Lots of words ... still a random tweet from a random person.

 

Conveniently left out the biggest advantage of the Electron ... a dedicated platform for SmallSats where the customer doesn't have to take a back seat.  Falcon 9 has been around for a while now...with its much cheaper per kg capability .... yet Rocket Lab is ramping up their launches this year (about a dozen).

 

Anyway...kinda silly pointing at fairing recoveries (which cost more than an entire Electron rocket) as a reason for Rocket Lab starting to sweat (like hoping for their demise)...IMO  :)

 

 

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DocM

That's the conversation being held in the launch and small launch community, such as at SmallSat.  Exclusivity, like having a chauffeur driven Rolls, is nice but most people will take the cheaper taxi or bus. Easier on the sat operator's bottom line.

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Jim K
10 minutes ago, DocM said:

That's the conversation being held in the launch and small launch community, such as at SmallSat.  Exclusivity, like having a chauffeur driven Rolls, is nice but most people will take the cheaper taxi or bus. Easier on the sat operator's bottom line.

Sure. That probably explains Rocket Lab's recent and upcoming expansion(s) ... because of "the conversation...."

 

 

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DocM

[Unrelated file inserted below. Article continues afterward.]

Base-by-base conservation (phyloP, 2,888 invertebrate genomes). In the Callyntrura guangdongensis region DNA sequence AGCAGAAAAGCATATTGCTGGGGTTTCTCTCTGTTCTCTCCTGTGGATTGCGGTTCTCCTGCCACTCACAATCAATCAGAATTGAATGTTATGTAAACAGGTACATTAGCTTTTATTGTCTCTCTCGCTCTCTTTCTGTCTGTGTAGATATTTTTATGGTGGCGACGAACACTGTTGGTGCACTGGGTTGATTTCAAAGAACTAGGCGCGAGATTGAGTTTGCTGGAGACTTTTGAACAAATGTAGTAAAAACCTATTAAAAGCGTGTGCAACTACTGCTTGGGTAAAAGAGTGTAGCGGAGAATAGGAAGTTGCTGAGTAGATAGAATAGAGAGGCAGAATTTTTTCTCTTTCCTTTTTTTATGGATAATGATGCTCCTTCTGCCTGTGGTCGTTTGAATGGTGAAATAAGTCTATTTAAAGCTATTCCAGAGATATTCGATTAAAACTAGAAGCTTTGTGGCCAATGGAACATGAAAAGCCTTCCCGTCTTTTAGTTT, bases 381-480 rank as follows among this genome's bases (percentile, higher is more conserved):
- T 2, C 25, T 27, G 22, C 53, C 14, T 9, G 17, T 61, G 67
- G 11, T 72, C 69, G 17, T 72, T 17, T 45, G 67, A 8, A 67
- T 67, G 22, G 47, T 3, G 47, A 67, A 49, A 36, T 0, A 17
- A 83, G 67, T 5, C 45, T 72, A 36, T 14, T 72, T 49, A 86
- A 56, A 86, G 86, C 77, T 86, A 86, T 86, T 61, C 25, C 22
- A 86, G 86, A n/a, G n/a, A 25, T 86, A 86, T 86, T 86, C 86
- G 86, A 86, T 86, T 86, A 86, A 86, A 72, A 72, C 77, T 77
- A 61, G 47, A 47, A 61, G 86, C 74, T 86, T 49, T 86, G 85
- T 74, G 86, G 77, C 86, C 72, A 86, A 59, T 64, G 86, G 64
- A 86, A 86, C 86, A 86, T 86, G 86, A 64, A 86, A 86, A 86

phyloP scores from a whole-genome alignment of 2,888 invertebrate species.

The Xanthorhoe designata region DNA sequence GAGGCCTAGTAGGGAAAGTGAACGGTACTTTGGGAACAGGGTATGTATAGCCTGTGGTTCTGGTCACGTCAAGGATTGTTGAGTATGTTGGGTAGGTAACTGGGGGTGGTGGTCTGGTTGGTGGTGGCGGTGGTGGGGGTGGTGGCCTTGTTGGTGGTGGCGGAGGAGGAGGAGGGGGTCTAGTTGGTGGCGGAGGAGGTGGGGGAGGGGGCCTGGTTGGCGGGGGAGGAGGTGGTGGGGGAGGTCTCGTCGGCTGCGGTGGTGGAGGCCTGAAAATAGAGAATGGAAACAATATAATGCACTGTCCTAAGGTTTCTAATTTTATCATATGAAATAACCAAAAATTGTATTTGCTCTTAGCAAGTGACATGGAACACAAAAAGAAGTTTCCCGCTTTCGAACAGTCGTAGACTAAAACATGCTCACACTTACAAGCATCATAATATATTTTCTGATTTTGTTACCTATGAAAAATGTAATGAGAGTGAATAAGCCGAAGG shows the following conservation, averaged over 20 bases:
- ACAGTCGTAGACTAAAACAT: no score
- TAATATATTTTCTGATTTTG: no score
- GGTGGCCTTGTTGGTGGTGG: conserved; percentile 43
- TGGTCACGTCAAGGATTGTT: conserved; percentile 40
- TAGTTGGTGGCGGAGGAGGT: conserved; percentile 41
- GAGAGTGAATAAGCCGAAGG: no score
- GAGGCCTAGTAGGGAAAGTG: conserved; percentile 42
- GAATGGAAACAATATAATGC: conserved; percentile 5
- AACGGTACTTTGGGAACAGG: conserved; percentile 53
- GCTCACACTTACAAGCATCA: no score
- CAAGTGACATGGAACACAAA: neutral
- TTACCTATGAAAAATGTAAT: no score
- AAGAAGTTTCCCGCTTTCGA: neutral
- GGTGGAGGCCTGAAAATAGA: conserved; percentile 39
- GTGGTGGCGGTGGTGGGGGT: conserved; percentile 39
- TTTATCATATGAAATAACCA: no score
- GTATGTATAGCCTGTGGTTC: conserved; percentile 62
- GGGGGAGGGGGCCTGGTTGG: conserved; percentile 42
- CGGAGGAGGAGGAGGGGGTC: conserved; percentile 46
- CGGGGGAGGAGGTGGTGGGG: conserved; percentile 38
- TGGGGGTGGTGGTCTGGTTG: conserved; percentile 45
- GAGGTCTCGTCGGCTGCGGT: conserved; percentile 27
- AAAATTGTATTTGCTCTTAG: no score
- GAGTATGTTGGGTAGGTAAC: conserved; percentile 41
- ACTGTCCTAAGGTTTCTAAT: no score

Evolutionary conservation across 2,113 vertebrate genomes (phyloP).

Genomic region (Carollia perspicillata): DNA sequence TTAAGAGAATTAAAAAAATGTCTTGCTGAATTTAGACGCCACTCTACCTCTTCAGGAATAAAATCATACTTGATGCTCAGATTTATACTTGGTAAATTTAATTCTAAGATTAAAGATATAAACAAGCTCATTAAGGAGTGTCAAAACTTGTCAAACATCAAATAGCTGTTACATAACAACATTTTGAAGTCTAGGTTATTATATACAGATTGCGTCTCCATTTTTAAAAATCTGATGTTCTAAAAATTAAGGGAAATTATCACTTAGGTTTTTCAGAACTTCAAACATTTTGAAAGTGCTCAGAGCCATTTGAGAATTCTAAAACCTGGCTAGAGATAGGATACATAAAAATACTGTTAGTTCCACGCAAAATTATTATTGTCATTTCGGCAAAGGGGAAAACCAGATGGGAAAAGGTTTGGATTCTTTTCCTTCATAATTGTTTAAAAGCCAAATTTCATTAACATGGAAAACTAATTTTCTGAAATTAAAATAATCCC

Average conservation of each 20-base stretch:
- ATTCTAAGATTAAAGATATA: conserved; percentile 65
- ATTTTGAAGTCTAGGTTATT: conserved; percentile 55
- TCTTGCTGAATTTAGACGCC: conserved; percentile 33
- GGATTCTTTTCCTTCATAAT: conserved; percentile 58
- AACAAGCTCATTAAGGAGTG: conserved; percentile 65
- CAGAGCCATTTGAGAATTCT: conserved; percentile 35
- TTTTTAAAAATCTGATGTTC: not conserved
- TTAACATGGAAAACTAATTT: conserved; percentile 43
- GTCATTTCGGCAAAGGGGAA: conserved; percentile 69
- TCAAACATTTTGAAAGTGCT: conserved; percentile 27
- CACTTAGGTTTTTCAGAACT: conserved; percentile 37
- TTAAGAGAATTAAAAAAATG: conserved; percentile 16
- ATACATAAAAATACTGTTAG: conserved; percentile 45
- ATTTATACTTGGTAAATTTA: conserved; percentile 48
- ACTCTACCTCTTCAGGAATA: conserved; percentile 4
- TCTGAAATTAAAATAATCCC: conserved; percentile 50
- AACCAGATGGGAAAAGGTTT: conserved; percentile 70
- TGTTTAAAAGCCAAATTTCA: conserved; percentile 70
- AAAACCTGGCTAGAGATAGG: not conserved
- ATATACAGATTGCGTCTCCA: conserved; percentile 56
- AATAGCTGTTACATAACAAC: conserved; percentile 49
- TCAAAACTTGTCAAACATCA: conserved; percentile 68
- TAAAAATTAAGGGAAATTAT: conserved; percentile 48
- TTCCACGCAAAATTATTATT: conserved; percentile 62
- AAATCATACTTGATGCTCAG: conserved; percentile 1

33 minutes ago, Jim K said:

Sure. That probably explains Rocket Lab's recent and upcoming expansion(s) ... because of "the conversation...."

 

Not saying they're holding still, they aren't - setting up for KSC/Cape launches, turning their kick-stage into a smallsat bus, etc. 

 

That said, to get their $/kg down they need to address reusability before Phantom Express, Firefly, and bulk-launches of their bread & butter customers (constellations being where the industry is going) put them at an economical disadvantage.

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Jim K

Well, now you're switching gears from fairing recovery to other launchers. 

 

Point I was trying to make is that there is a customer base for Electron...customers who don't want to wait years to ride second fiddle to a large payload.  If cost was the only factor, Electron would never have left the ground since Falcon 9 was already launching both large and small payloads ... cheaper.  Instead, Electron has 12 launches planned this year (including two moon landers).  To expand on your analogy ... some will take the Rolls if it gets them to their destination faster than a taxi.  Others will take the taxi.  At least the customer has options ... and companies like SpaceX and Rocket Lab has a delivery system for them.